When it comes to deciding to kill a human in a time of war, should a machine make that decision or should another human?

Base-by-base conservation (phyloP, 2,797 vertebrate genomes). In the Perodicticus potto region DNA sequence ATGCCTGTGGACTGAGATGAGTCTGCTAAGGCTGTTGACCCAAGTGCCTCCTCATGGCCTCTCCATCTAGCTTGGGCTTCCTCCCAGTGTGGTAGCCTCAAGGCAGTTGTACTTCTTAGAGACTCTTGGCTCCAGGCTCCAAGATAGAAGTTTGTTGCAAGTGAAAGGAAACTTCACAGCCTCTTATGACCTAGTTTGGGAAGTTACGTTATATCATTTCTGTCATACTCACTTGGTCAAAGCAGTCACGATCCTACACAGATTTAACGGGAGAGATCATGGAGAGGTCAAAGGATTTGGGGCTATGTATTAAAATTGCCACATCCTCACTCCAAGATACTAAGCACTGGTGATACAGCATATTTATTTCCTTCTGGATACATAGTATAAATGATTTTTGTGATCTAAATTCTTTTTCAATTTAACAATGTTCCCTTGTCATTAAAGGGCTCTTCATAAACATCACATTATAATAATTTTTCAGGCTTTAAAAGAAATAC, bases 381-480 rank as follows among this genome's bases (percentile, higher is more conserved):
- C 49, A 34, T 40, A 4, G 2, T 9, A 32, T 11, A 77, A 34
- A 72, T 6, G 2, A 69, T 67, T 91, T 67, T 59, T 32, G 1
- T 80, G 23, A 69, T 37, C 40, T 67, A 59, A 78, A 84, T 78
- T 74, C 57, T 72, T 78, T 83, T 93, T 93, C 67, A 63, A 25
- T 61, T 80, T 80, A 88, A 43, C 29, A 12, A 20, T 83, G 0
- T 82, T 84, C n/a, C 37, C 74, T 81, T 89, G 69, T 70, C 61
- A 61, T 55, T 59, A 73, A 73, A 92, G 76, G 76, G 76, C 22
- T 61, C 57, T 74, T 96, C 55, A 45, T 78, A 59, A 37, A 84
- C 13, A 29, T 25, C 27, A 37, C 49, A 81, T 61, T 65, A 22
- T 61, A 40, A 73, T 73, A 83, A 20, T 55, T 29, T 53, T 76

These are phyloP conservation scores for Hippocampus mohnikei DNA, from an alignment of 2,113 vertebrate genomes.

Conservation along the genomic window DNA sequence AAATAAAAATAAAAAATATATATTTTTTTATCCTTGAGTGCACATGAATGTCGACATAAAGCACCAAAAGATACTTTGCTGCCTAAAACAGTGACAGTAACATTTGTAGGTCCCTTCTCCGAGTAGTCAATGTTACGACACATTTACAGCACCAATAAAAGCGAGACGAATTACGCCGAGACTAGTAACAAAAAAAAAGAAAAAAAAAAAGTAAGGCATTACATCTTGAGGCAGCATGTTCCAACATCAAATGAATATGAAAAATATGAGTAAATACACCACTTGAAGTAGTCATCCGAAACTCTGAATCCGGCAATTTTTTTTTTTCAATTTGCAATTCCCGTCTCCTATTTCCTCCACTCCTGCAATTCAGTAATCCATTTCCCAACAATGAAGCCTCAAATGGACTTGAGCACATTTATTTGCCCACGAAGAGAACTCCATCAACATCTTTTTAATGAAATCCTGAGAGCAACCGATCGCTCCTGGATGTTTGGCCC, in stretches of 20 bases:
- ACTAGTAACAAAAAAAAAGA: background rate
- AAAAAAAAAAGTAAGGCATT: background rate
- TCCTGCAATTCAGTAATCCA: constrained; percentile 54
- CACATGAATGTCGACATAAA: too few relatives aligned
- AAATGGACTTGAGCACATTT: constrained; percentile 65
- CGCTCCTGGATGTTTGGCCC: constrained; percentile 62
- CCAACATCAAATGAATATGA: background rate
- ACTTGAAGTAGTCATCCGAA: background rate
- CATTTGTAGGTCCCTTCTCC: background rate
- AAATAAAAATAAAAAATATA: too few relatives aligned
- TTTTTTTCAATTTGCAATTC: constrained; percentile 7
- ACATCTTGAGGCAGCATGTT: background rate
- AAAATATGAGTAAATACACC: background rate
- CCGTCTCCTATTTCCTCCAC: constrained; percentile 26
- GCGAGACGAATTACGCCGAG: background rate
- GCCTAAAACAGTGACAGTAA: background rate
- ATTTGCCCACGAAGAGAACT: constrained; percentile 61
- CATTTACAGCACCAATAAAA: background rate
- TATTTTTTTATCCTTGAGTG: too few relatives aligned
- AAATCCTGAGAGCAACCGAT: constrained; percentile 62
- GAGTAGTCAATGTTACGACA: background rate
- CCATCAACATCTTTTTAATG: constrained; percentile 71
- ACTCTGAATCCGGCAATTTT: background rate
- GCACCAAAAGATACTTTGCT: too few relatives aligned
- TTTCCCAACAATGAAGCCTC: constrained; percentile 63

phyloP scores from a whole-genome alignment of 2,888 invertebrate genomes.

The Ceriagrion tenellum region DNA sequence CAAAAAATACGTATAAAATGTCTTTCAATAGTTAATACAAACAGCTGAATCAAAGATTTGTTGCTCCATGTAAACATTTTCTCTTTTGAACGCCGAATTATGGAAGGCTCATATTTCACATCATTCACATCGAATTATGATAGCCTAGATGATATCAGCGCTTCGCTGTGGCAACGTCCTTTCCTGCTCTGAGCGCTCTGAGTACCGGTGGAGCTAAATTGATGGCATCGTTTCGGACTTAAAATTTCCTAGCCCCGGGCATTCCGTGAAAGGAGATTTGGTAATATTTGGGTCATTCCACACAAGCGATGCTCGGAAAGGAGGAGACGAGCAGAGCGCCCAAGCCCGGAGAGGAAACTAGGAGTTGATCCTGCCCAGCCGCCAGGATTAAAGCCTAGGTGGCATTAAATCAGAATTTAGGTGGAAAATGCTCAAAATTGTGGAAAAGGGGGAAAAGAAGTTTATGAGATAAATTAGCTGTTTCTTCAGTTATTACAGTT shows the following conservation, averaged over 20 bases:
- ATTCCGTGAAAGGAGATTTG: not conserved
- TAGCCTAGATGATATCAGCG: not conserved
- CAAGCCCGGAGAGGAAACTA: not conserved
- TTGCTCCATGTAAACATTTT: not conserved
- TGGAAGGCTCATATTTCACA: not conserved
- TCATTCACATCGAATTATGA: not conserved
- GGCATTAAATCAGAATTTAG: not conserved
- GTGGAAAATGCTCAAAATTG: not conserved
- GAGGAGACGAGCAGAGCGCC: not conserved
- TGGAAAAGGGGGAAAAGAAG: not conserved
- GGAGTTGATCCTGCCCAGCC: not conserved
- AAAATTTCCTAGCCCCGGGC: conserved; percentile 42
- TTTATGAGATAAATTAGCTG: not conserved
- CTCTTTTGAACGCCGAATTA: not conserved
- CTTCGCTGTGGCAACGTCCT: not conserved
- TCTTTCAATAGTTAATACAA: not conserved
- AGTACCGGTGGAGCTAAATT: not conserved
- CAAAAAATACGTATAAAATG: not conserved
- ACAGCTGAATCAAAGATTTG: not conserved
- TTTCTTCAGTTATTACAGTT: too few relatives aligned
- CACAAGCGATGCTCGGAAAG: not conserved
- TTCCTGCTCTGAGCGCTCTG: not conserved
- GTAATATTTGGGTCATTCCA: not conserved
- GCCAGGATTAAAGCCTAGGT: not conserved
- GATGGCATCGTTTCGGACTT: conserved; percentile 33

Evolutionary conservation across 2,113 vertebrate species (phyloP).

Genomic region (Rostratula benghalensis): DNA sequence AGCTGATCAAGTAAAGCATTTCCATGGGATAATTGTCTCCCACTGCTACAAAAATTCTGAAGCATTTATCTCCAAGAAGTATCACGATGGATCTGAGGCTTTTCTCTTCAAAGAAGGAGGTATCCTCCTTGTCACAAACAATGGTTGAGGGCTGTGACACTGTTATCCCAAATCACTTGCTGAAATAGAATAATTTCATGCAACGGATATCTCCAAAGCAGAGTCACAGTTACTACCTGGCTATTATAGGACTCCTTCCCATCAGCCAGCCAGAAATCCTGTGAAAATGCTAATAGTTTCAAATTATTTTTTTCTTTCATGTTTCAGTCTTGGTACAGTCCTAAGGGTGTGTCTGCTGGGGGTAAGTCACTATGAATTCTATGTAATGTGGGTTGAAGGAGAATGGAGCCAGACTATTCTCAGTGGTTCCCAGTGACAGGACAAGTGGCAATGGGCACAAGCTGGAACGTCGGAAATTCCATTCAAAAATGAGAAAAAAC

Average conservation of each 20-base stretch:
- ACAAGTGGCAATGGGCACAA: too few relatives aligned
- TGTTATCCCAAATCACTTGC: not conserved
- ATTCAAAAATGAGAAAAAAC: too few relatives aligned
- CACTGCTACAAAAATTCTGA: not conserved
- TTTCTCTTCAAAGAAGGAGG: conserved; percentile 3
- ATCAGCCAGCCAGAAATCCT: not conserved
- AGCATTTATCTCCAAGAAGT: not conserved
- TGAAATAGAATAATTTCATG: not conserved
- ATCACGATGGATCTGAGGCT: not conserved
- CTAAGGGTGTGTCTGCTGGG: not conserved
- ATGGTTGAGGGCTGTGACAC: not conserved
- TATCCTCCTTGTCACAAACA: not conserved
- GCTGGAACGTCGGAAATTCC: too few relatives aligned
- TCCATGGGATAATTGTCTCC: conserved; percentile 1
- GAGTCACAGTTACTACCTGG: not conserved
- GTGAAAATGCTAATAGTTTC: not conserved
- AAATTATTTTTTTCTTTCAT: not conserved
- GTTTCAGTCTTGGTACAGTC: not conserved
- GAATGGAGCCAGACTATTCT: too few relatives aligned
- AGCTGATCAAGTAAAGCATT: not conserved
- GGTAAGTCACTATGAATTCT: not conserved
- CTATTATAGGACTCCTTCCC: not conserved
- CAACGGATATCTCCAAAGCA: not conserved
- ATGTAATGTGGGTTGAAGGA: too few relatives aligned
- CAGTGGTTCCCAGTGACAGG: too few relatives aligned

The question is a moral one, brought to the foreground by the techniques and incentives of modern technology. It is a question whose scope falls squarely under the auspices of international law, and one which nations have debated for years. Yet it's also a collective action problem, one that requires not just states, but also companies and workers in companies to come to an agreement to forgo a perceived advantage. The danger is not so much in making a weapon, but in making a weapon that can choose targets independently of the human responsible initiating its action.